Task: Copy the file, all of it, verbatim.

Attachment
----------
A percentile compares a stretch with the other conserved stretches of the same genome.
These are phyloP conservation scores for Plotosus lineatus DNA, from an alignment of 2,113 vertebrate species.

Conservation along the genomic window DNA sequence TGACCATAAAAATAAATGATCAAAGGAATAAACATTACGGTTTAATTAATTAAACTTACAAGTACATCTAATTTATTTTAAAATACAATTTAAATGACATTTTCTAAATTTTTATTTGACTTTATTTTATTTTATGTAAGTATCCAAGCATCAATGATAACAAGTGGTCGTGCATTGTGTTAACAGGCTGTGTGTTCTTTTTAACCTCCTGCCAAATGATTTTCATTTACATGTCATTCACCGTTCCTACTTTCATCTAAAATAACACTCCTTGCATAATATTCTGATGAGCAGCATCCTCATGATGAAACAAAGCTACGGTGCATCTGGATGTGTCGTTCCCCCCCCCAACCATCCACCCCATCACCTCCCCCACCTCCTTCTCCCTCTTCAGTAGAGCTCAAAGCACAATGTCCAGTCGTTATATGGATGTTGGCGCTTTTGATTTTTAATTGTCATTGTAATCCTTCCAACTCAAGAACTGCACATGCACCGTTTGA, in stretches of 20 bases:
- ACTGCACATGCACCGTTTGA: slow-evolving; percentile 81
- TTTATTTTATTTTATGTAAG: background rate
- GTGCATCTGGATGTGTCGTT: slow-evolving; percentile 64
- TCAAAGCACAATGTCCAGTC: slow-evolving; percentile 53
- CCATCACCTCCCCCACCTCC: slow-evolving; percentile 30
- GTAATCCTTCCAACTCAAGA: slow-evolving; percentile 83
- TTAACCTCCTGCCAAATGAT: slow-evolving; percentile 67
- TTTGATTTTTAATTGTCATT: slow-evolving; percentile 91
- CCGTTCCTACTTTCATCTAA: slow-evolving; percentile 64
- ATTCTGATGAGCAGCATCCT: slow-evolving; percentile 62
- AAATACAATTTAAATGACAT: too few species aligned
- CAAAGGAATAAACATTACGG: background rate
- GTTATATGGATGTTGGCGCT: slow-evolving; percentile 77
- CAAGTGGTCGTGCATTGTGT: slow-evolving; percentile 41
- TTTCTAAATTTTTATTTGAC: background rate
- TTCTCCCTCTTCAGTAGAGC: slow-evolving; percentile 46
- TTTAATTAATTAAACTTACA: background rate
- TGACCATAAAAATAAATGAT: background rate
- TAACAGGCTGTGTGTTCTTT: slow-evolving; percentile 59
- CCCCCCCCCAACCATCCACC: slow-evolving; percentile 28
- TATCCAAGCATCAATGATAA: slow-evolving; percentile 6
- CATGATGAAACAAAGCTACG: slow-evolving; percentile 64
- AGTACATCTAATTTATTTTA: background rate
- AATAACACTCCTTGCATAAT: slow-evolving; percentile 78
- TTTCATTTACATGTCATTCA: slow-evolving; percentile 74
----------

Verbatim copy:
A percentile compares a stretch with the other conserved stretches of the same genome.
These are phyloP conservation scores for Plotosus lineatus DNA, from an alignment of 2,113 vertebrate species.

Conservation along the genomic window DNA sequence TGACCATAAAAATAAATGATCAAAGGAATAAACATTACGGTTTAATTAATTAAACTTACAAGTACATCTAATTTATTTTAAAATACAATTTAAATGACATTTTCTAAATTTTTATTTGACTTTATTTTATTTTATGTAAGTATCCAAGCATCAATGATAACAAGTGGTCGTGCATTGTGTTAACAGGCTGTGTGTTCTTTTTAACCTCCTGCCAAATGATTTTCATTTACATGTCATTCACCGTTCCTACTTTCATCTAAAATAACACTCCTTGCATAATATTCTGATGAGCAGCATCCTCATGATGAAACAAAGCTACGGTGCATCTGGATGTGTCGTTCCCCCCCCCAACCATCCACCCCATCACCTCCCCCACCTCCTTCTCCCTCTTCAGTAGAGCTCAAAGCACAATGTCCAGTCGTTATATGGATGTTGGCGCTTTTGATTTTTAATTGTCATTGTAATCCTTCCAACTCAAGAACTGCACATGCACCGTTTGA, in stretches of 20 bases:
- ACTGCACATGCACCGTTTGA: slow-evolving; percentile 81
- TTTATTTTATTTTATGTAAG: background rate
- GTGCATCTGGATGTGTCGTT: slow-evolving; percentile 64
- TCAAAGCACAATGTCCAGTC: slow-evolving; percentile 53
- CCATCACCTCCCCCACCTCC: slow-evolving; percentile 30
- GTAATCCTTCCAACTCAAGA: slow-evolving; percentile 83
- TTAACCTCCTGCCAAATGAT: slow-evolving; percentile 67
- TTTGATTTTTAATTGTCATT: slow-evolving; percentile 91
- CCGTTCCTACTTTCATCTAA: slow-evolving; percentile 64
- ATTCTGATGAGCAGCATCCT: slow-evolving; percentile 62
- AAATACAATTTAAATGACAT: too few species aligned
- CAAAGGAATAAACATTACGG: background rate
- GTTATATGGATGTTGGCGCT: slow-evolving; percentile 77
- CAAGTGGTCGTGCATTGTGT: slow-evolving; percentile 41
- TTTCTAAATTTTTATTTGAC: background rate
- TTCTCCCTCTTCAGTAGAGC: slow-evolving; percentile 46
- TTTAATTAATTAAACTTACA: background rate
- TGACCATAAAAATAAATGAT: background rate
- TAACAGGCTGTGTGTTCTTT: slow-evolving; percentile 59
- CCCCCCCCCAACCATCCACC: slow-evolving; percentile 28
- TATCCAAGCATCAATGATAA: slow-evolving; percentile 6
- CATGATGAAACAAAGCTACG: slow-evolving; percentile 64
- AGTACATCTAATTTATTTTA: background rate
- AATAACACTCCTTGCATAAT: slow-evolving; percentile 78
- TTTCATTTACATGTCATTCA: slow-evolving; percentile 74